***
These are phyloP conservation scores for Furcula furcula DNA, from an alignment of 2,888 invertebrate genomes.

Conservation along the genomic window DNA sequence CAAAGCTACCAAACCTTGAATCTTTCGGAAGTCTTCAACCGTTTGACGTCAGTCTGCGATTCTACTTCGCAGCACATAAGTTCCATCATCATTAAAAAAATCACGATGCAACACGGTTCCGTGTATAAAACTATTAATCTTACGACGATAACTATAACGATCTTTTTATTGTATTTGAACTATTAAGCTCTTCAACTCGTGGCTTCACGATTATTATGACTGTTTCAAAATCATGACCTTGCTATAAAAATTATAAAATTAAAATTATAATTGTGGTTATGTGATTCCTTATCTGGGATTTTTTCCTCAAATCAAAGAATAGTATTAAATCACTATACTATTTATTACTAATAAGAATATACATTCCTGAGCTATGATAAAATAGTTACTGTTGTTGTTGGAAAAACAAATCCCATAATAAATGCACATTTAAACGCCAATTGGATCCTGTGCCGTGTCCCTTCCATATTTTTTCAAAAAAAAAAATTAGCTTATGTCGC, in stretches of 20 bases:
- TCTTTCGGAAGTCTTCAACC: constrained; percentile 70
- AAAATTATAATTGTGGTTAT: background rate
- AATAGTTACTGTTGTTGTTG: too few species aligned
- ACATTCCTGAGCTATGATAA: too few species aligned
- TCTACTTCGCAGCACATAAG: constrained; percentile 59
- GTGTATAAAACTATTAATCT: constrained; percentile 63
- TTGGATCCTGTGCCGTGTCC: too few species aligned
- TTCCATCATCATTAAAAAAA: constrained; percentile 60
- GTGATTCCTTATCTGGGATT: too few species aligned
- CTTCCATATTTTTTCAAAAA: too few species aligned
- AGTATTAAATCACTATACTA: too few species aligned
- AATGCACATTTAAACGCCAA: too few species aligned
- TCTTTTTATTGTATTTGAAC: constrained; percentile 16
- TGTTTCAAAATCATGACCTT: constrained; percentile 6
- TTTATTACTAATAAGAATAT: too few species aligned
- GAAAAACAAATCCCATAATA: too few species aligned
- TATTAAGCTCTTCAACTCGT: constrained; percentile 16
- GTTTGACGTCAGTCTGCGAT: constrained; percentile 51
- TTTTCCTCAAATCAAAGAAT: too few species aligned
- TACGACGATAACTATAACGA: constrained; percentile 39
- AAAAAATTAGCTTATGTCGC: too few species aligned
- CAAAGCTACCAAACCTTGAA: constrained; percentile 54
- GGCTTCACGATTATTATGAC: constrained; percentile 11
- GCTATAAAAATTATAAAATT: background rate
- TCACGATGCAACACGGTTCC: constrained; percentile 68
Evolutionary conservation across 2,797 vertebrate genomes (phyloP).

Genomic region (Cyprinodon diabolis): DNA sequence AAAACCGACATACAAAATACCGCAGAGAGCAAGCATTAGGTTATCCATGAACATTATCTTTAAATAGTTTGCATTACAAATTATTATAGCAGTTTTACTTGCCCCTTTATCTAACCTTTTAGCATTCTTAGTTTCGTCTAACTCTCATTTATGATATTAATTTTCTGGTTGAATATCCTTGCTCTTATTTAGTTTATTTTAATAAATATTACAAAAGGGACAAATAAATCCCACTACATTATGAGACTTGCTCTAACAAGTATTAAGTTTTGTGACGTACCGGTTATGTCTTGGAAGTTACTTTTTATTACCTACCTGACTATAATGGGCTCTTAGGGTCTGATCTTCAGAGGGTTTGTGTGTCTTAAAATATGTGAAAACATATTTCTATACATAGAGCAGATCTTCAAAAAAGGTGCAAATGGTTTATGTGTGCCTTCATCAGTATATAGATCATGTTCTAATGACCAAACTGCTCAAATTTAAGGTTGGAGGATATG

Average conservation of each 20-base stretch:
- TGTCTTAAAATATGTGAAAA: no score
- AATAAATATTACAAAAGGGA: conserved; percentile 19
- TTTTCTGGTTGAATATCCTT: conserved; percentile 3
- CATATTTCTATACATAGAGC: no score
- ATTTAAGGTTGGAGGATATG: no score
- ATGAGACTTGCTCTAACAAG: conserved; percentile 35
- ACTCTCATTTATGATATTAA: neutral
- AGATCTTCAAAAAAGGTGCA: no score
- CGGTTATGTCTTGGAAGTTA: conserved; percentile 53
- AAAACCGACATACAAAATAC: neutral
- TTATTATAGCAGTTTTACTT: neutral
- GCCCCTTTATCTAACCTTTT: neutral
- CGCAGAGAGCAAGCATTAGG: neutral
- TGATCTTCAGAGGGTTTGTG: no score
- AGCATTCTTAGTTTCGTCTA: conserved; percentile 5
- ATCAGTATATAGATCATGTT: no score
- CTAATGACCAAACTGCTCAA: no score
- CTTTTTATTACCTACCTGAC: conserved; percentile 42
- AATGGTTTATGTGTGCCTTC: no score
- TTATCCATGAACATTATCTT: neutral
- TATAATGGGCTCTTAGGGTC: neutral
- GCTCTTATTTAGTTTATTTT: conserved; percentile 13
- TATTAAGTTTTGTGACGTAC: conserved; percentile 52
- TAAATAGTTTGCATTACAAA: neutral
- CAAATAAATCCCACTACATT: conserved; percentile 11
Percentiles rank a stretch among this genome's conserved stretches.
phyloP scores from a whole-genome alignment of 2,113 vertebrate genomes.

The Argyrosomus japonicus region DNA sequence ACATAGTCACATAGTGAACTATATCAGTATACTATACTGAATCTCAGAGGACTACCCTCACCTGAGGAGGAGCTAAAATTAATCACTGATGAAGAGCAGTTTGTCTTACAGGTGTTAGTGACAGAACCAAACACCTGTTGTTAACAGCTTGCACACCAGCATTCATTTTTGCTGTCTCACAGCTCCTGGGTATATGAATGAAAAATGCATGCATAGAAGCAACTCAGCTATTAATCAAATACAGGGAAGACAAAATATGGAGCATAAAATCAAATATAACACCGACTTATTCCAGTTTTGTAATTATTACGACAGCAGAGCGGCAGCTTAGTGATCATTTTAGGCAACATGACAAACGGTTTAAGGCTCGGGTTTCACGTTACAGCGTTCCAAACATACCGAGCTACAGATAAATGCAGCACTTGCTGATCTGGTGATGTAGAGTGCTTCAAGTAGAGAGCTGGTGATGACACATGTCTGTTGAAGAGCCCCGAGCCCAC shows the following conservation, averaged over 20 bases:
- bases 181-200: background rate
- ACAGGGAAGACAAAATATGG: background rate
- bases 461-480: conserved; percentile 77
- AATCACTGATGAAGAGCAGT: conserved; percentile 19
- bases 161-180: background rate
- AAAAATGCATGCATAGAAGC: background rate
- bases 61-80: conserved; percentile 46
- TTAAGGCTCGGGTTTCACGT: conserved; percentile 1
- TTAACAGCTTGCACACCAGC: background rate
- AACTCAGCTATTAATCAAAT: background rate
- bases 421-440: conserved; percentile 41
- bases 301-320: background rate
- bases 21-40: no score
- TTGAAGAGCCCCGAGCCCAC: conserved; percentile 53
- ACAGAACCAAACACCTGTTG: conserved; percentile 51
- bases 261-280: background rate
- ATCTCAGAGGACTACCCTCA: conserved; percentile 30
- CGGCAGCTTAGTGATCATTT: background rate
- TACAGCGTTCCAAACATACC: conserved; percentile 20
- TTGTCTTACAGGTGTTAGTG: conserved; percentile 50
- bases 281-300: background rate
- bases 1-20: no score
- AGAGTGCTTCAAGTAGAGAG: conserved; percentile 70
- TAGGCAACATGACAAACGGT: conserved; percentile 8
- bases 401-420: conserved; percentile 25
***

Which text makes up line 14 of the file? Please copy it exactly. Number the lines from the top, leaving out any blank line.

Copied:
- AATGCACATTTAAACGCCAA: too few species aligned